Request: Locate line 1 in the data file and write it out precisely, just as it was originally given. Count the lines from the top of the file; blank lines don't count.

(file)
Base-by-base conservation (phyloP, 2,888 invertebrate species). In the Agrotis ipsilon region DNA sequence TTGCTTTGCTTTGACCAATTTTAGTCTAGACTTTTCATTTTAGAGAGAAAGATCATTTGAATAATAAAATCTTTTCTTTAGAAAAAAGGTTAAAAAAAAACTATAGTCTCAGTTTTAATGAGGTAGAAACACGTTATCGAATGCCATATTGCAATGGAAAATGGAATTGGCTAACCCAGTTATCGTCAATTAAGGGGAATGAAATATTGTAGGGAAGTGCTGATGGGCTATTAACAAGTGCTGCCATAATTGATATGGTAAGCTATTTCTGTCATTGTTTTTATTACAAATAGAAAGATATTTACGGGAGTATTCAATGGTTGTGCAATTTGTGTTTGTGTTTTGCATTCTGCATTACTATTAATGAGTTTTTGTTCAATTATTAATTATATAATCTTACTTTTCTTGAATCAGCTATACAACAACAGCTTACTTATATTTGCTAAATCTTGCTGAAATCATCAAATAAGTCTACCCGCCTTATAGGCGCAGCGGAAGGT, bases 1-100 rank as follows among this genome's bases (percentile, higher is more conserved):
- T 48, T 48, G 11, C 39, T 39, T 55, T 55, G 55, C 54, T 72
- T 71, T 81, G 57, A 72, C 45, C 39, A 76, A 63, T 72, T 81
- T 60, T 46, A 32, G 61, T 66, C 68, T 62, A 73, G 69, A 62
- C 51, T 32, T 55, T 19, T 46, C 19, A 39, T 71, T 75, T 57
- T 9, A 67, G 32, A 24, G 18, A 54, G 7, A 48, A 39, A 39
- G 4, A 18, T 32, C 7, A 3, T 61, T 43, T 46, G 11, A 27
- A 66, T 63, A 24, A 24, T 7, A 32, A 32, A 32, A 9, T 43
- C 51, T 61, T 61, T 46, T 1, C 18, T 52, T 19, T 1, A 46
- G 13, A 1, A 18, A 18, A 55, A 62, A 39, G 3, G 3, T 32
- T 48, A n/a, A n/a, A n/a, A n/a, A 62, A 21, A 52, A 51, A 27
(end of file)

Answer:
Base-by-base conservation (phyloP, 2,888 invertebrate species). In the Agrotis ipsilon region DNA sequence TTGCTTTGCTTTGACCAATTTTAGTCTAGACTTTTCATTTTAGAGAGAAAGATCATTTGAATAATAAAATCTTTTCTTTAGAAAAAAGGTTAAAAAAAAACTATAGTCTCAGTTTTAATGAGGTAGAAACACGTTATCGAATGCCATATTGCAATGGAAAATGGAATTGGCTAACCCAGTTATCGTCAATTAAGGGGAATGAAATATTGTAGGGAAGTGCTGATGGGCTATTAACAAGTGCTGCCATAATTGATATGGTAAGCTATTTCTGTCATTGTTTTTATTACAAATAGAAAGATATTTACGGGAGTATTCAATGGTTGTGCAATTTGTGTTTGTGTTTTGCATTCTGCATTACTATTAATGAGTTTTTGTTCAATTATTAATTATATAATCTTACTTTTCTTGAATCAGCTATACAACAACAGCTTACTTATATTTGCTAAATCTTGCTGAAATCATCAAATAAGTCTACCCGCCTTATAGGCGCAGCGGAAGGT, bases 1-100 rank as follows among this genome's bases (percentile, higher is more conserved):